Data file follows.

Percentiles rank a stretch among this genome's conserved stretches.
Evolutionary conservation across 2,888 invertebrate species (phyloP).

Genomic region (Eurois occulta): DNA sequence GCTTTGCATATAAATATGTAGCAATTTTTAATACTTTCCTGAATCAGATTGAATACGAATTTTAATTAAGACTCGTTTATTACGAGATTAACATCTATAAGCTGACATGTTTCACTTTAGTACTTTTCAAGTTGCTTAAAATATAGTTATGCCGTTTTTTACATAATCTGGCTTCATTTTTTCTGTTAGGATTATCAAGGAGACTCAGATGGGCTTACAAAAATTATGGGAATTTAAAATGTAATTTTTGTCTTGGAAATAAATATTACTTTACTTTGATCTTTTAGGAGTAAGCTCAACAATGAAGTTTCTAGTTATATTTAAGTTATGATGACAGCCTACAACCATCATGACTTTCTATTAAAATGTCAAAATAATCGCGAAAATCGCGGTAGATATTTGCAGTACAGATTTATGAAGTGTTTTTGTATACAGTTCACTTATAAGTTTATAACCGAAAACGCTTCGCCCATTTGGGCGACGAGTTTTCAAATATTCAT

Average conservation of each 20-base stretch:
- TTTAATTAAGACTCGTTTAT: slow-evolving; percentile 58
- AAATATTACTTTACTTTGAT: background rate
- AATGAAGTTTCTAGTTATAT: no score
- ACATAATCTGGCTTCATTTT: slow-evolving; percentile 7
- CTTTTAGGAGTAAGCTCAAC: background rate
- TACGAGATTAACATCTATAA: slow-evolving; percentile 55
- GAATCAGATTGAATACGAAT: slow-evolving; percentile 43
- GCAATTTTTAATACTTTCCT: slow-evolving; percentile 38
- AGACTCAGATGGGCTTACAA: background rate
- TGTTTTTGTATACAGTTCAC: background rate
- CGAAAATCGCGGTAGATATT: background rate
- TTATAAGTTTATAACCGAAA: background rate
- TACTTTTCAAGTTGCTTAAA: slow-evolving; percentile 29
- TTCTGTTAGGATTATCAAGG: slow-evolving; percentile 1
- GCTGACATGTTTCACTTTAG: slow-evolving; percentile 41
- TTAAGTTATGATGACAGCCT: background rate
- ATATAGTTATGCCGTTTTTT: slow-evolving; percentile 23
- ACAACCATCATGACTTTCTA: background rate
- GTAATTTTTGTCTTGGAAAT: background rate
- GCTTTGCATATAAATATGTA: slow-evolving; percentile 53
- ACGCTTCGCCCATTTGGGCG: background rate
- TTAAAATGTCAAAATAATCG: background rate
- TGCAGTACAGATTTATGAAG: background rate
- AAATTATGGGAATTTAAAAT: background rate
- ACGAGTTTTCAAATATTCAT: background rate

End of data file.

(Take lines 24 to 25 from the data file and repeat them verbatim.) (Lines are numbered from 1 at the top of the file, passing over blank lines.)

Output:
- GCTTTGCATATAAATATGTA: slow-evolving; percentile 53
- ACGCTTCGCCCATTTGGGCG: background rate